Taiwan unveils record defence budget amid tensions with China

Proposed budget would raise self-ruled island’s military spending by 13.9 percent year on year.

Taiwan has unveiled plans for a record boost in defence spending, weeks after China staged large-scale military drills near the island [File: Taiwan Presidential Office/Handout via Reuters]

Taiwan has unveiled plans for a record boost in defence spending, weeks after China staged unprecedented military exercises around the democratically governed island.

The 13.9 percent spending increase, which includes funding for new fighter jets and other equipment, would take the total defence budget to a record 586.3 billion New Taiwan dollars ($19.41bn), or about 15 percent of total government expenditure.

The budget, which was announced by President Tsai Ing-wen’s government on Thursday and is subject to parliamentary approval, marks a sharp rise in spending compared with increases of about 4-5 percent in recent years.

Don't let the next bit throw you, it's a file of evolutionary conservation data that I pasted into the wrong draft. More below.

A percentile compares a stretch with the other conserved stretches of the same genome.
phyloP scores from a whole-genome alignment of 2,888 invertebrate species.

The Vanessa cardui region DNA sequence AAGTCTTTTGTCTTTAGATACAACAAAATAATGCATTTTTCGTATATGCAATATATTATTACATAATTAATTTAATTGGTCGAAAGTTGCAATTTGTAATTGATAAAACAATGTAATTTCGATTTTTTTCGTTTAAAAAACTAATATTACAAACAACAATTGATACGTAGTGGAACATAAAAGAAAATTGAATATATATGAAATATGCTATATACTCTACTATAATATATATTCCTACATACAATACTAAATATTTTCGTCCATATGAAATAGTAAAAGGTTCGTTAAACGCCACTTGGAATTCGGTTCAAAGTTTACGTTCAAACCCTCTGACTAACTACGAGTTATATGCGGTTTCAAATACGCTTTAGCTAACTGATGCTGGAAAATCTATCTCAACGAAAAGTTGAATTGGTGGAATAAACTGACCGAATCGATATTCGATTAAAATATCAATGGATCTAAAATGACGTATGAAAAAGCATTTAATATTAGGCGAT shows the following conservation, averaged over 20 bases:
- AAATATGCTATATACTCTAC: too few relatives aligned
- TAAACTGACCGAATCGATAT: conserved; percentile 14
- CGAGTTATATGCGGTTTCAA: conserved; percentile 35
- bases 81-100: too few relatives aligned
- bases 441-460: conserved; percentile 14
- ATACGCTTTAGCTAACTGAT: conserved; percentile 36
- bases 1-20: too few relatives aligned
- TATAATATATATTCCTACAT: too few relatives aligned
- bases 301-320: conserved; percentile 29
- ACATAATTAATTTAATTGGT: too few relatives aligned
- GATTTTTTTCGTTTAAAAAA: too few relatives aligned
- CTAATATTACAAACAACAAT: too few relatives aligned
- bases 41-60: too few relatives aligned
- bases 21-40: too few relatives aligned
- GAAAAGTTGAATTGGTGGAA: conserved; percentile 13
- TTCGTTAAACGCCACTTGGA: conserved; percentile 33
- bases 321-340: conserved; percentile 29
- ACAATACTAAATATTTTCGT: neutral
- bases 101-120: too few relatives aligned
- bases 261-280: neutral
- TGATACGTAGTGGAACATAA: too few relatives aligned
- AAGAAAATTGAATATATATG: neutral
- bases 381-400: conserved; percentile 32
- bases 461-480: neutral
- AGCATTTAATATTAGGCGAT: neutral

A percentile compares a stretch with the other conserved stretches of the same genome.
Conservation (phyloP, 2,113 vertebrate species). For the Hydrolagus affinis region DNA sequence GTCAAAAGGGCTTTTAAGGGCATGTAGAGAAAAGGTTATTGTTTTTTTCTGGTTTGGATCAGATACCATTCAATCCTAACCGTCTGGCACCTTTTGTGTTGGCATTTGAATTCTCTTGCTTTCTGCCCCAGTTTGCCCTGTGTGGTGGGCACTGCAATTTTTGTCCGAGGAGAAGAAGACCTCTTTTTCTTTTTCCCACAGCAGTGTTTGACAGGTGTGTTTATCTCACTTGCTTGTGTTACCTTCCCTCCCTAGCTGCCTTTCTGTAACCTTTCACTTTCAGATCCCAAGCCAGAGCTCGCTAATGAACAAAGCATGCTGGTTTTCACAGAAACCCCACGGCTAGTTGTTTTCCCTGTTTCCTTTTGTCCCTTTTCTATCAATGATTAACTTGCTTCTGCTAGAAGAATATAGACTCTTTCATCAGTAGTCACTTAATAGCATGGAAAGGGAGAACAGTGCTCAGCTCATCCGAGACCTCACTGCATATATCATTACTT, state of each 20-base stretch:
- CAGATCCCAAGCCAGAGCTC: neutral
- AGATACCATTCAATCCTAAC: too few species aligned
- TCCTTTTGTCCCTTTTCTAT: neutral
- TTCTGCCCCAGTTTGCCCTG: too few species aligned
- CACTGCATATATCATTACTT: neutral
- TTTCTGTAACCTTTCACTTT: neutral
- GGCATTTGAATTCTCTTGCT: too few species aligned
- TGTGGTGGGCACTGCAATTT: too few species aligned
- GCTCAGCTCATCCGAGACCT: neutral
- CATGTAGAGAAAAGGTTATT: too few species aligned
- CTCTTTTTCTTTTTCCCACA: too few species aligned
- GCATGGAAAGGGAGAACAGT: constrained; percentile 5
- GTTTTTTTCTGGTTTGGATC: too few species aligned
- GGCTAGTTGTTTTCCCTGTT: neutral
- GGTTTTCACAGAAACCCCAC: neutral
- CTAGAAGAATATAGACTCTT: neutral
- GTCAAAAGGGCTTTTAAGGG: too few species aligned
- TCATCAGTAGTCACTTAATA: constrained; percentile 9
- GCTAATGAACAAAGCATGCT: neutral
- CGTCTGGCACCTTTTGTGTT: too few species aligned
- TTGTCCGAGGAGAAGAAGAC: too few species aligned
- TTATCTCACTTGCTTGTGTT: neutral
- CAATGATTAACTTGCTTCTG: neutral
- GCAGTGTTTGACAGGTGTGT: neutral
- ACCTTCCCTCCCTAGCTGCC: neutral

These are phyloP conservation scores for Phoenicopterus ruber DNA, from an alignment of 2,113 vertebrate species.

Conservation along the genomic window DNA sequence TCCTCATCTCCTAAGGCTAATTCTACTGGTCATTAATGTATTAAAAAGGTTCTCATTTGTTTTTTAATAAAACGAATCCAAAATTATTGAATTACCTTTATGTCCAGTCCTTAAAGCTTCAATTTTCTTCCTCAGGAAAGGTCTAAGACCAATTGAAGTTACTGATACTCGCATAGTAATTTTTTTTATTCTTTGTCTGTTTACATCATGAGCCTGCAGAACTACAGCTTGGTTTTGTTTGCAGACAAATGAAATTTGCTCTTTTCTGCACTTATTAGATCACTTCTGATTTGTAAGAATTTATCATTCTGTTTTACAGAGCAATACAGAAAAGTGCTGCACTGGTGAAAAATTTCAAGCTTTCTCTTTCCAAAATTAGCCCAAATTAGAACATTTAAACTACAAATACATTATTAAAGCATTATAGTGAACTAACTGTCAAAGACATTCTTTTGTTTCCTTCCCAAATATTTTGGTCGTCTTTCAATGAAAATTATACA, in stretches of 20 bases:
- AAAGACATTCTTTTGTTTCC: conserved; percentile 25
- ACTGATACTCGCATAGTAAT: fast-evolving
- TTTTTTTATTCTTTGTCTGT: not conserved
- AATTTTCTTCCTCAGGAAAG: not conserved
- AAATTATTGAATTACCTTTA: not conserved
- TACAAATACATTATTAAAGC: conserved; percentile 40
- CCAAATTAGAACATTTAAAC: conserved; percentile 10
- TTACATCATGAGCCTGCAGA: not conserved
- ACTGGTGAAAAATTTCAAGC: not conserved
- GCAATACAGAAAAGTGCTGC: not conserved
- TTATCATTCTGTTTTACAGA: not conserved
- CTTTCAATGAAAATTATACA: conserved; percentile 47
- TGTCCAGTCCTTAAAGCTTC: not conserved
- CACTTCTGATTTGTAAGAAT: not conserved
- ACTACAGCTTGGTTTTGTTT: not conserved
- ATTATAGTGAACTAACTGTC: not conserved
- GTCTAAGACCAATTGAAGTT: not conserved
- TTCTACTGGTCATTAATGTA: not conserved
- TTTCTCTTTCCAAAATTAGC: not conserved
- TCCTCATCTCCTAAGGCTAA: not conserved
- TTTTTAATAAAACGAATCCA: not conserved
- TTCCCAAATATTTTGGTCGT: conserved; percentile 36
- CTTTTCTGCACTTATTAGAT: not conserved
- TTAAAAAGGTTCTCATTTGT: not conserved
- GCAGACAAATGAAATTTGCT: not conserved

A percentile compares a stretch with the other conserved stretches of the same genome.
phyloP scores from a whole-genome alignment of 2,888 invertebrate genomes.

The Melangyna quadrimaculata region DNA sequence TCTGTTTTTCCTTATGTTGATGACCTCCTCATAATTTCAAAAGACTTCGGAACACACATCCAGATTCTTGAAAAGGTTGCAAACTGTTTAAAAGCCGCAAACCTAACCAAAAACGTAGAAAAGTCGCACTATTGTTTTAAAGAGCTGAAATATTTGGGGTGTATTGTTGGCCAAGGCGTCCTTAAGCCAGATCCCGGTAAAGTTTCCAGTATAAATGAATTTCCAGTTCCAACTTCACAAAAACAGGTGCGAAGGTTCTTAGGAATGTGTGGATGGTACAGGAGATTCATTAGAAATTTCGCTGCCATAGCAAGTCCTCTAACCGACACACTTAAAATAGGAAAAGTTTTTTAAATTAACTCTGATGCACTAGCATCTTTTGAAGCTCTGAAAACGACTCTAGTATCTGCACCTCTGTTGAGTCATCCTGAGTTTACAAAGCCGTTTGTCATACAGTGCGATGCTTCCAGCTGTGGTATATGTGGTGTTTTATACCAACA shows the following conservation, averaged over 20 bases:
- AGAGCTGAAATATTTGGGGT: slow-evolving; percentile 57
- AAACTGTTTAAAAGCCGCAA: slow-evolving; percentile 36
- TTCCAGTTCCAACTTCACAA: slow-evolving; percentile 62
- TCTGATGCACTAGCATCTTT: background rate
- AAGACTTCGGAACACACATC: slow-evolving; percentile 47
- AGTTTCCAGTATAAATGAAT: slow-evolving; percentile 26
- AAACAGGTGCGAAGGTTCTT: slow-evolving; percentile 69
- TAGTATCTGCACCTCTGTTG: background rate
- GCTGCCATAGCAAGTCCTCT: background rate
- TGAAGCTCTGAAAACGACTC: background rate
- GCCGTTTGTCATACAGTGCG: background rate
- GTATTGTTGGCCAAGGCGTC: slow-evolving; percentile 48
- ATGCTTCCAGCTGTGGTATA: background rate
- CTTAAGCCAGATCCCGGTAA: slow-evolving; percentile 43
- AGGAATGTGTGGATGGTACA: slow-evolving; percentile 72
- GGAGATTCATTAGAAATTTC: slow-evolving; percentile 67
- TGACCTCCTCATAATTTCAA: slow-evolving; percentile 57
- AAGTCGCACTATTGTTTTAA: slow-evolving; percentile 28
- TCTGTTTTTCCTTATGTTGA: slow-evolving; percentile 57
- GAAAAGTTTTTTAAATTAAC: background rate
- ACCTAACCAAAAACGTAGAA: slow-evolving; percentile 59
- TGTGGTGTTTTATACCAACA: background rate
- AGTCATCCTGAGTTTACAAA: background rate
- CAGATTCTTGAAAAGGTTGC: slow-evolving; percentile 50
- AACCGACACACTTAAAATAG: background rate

Tsai said the self-ruled island’s determination to defend its sovereignty would not change due to “pressure or threats”.

“At the same time, as a responsible member of the international community, Taiwan will not provoke incidents nor escalate conflicts,” Tsai said.

Taiwan last year announced plans to spend an additional $8.69bn by 2026 on top of its annual defence budget in order to boost the island’s naval capabilities.

Tsai, the leader of the Democratic Progressive Party, has pledged to modernise the island’s armed forces, which are dwarfed by China’s fast-expanding military.

Beijing in March announced plans to spend a record 1.45 trillion yuan ($211.62 bn) on defence, a figure some analysts believe understates the scale of its expenditure on the armed forces.

China held unprecedented live-fire drills near the island in August following a series of visits to Taiwan by United States politicians including US House of Representatives Speaker Nancy Pelosi.

Beijing has accused the US of attempting to overturn decades of diplomatic policy concerning the island, which the Chinese Communist Party considers a province that must be “reunified” with the mainland by force if necessary.

The Biden administration has said it does not support Taiwan’s independence, but opposes any attempt to change the status quo by force.

Source: News Agencies